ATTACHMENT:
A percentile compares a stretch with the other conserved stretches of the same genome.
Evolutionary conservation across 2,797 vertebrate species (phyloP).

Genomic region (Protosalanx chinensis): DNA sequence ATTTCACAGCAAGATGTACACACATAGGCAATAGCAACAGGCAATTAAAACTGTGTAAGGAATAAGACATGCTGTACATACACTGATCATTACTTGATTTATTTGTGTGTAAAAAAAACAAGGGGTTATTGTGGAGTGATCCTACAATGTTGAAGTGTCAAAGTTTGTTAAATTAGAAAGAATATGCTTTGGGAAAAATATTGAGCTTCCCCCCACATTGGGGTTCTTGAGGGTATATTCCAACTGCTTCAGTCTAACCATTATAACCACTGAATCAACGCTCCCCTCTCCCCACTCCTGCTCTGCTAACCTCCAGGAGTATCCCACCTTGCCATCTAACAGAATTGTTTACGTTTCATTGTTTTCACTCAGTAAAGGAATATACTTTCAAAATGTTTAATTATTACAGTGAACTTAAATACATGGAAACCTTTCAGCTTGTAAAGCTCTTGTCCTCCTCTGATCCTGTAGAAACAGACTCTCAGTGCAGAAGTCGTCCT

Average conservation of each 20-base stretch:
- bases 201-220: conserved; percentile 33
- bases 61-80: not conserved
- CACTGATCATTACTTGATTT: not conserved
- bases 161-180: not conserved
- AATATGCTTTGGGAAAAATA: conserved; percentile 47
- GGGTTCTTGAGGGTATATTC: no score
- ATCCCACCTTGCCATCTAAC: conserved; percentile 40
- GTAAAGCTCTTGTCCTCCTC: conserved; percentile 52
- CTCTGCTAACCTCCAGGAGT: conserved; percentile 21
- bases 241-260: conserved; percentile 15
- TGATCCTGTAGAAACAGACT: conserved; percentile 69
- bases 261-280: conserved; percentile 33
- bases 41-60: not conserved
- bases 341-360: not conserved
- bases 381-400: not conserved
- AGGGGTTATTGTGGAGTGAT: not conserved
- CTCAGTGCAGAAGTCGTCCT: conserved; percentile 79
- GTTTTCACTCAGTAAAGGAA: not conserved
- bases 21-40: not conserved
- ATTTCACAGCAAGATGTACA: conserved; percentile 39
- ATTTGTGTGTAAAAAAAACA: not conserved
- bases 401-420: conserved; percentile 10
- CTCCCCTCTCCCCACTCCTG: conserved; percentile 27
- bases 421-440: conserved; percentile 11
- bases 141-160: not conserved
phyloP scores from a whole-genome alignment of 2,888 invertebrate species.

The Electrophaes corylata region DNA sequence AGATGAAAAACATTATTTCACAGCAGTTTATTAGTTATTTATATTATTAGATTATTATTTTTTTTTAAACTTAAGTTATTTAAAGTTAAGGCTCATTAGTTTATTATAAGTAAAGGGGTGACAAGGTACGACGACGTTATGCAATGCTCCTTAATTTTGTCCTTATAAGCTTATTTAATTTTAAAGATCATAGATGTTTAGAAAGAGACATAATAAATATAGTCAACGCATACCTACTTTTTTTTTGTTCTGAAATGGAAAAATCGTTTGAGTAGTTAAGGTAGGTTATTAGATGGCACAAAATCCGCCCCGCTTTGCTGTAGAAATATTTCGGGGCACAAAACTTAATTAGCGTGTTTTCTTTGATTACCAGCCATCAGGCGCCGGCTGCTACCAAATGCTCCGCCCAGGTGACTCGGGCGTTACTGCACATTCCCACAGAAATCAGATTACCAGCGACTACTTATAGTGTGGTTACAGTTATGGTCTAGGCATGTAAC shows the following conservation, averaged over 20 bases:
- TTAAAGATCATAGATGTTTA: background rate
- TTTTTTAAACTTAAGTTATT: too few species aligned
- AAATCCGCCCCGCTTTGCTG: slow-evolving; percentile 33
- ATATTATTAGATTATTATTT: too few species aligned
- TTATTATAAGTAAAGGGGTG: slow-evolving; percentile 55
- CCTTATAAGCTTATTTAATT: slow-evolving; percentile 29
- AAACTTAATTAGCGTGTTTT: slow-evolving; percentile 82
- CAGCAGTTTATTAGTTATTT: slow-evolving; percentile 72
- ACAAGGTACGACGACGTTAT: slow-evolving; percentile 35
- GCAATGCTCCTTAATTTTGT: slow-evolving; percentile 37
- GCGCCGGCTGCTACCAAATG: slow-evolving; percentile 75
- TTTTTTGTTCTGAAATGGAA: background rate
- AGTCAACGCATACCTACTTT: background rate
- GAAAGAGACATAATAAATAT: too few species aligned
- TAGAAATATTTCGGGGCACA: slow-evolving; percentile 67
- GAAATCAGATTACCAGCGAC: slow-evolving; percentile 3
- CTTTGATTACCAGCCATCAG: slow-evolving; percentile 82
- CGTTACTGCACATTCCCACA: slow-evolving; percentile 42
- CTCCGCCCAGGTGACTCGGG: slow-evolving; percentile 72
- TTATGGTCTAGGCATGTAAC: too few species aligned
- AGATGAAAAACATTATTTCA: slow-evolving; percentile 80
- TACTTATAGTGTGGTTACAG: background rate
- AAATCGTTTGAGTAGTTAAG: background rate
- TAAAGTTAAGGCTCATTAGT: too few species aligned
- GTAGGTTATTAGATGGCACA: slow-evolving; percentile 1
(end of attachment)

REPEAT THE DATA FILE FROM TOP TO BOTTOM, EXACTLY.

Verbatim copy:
A percentile compares a stretch with the other conserved stretches of the same genome.
Evolutionary conservation across 2,797 vertebrate species (phyloP).

Genomic region (Protosalanx chinensis): DNA sequence ATTTCACAGCAAGATGTACACACATAGGCAATAGCAACAGGCAATTAAAACTGTGTAAGGAATAAGACATGCTGTACATACACTGATCATTACTTGATTTATTTGTGTGTAAAAAAAACAAGGGGTTATTGTGGAGTGATCCTACAATGTTGAAGTGTCAAAGTTTGTTAAATTAGAAAGAATATGCTTTGGGAAAAATATTGAGCTTCCCCCCACATTGGGGTTCTTGAGGGTATATTCCAACTGCTTCAGTCTAACCATTATAACCACTGAATCAACGCTCCCCTCTCCCCACTCCTGCTCTGCTAACCTCCAGGAGTATCCCACCTTGCCATCTAACAGAATTGTTTACGTTTCATTGTTTTCACTCAGTAAAGGAATATACTTTCAAAATGTTTAATTATTACAGTGAACTTAAATACATGGAAACCTTTCAGCTTGTAAAGCTCTTGTCCTCCTCTGATCCTGTAGAAACAGACTCTCAGTGCAGAAGTCGTCCT

Average conservation of each 20-base stretch:
- bases 201-220: conserved; percentile 33
- bases 61-80: not conserved
- CACTGATCATTACTTGATTT: not conserved
- bases 161-180: not conserved
- AATATGCTTTGGGAAAAATA: conserved; percentile 47
- GGGTTCTTGAGGGTATATTC: no score
- ATCCCACCTTGCCATCTAAC: conserved; percentile 40
- GTAAAGCTCTTGTCCTCCTC: conserved; percentile 52
- CTCTGCTAACCTCCAGGAGT: conserved; percentile 21
- bases 241-260: conserved; percentile 15
- TGATCCTGTAGAAACAGACT: conserved; percentile 69
- bases 261-280: conserved; percentile 33
- bases 41-60: not conserved
- bases 341-360: not conserved
- bases 381-400: not conserved
- AGGGGTTATTGTGGAGTGAT: not conserved
- CTCAGTGCAGAAGTCGTCCT: conserved; percentile 79
- GTTTTCACTCAGTAAAGGAA: not conserved
- bases 21-40: not conserved
- ATTTCACAGCAAGATGTACA: conserved; percentile 39
- ATTTGTGTGTAAAAAAAACA: not conserved
- bases 401-420: conserved; percentile 10
- CTCCCCTCTCCCCACTCCTG: conserved; percentile 27
- bases 421-440: conserved; percentile 11
- bases 141-160: not conserved
phyloP scores from a whole-genome alignment of 2,888 invertebrate species.

The Electrophaes corylata region DNA sequence AGATGAAAAACATTATTTCACAGCAGTTTATTAGTTATTTATATTATTAGATTATTATTTTTTTTTAAACTTAAGTTATTTAAAGTTAAGGCTCATTAGTTTATTATAAGTAAAGGGGTGACAAGGTACGACGACGTTATGCAATGCTCCTTAATTTTGTCCTTATAAGCTTATTTAATTTTAAAGATCATAGATGTTTAGAAAGAGACATAATAAATATAGTCAACGCATACCTACTTTTTTTTTGTTCTGAAATGGAAAAATCGTTTGAGTAGTTAAGGTAGGTTATTAGATGGCACAAAATCCGCCCCGCTTTGCTGTAGAAATATTTCGGGGCACAAAACTTAATTAGCGTGTTTTCTTTGATTACCAGCCATCAGGCGCCGGCTGCTACCAAATGCTCCGCCCAGGTGACTCGGGCGTTACTGCACATTCCCACAGAAATCAGATTACCAGCGACTACTTATAGTGTGGTTACAGTTATGGTCTAGGCATGTAAC shows the following conservation, averaged over 20 bases:
- TTAAAGATCATAGATGTTTA: background rate
- TTTTTTAAACTTAAGTTATT: too few species aligned
- AAATCCGCCCCGCTTTGCTG: slow-evolving; percentile 33
- ATATTATTAGATTATTATTT: too few species aligned
- TTATTATAAGTAAAGGGGTG: slow-evolving; percentile 55
- CCTTATAAGCTTATTTAATT: slow-evolving; percentile 29
- AAACTTAATTAGCGTGTTTT: slow-evolving; percentile 82
- CAGCAGTTTATTAGTTATTT: slow-evolving; percentile 72
- ACAAGGTACGACGACGTTAT: slow-evolving; percentile 35
- GCAATGCTCCTTAATTTTGT: slow-evolving; percentile 37
- GCGCCGGCTGCTACCAAATG: slow-evolving; percentile 75
- TTTTTTGTTCTGAAATGGAA: background rate
- AGTCAACGCATACCTACTTT: background rate
- GAAAGAGACATAATAAATAT: too few species aligned
- TAGAAATATTTCGGGGCACA: slow-evolving; percentile 67
- GAAATCAGATTACCAGCGAC: slow-evolving; percentile 3
- CTTTGATTACCAGCCATCAG: slow-evolving; percentile 82
- CGTTACTGCACATTCCCACA: slow-evolving; percentile 42
- CTCCGCCCAGGTGACTCGGG: slow-evolving; percentile 72
- TTATGGTCTAGGCATGTAAC: too few species aligned
- AGATGAAAAACATTATTTCA: slow-evolving; percentile 80
- TACTTATAGTGTGGTTACAG: background rate
- AAATCGTTTGAGTAGTTAAG: background rate
- TAAAGTTAAGGCTCATTAGT: too few species aligned
- GTAGGTTATTAGATGGCACA: slow-evolving; percentile 1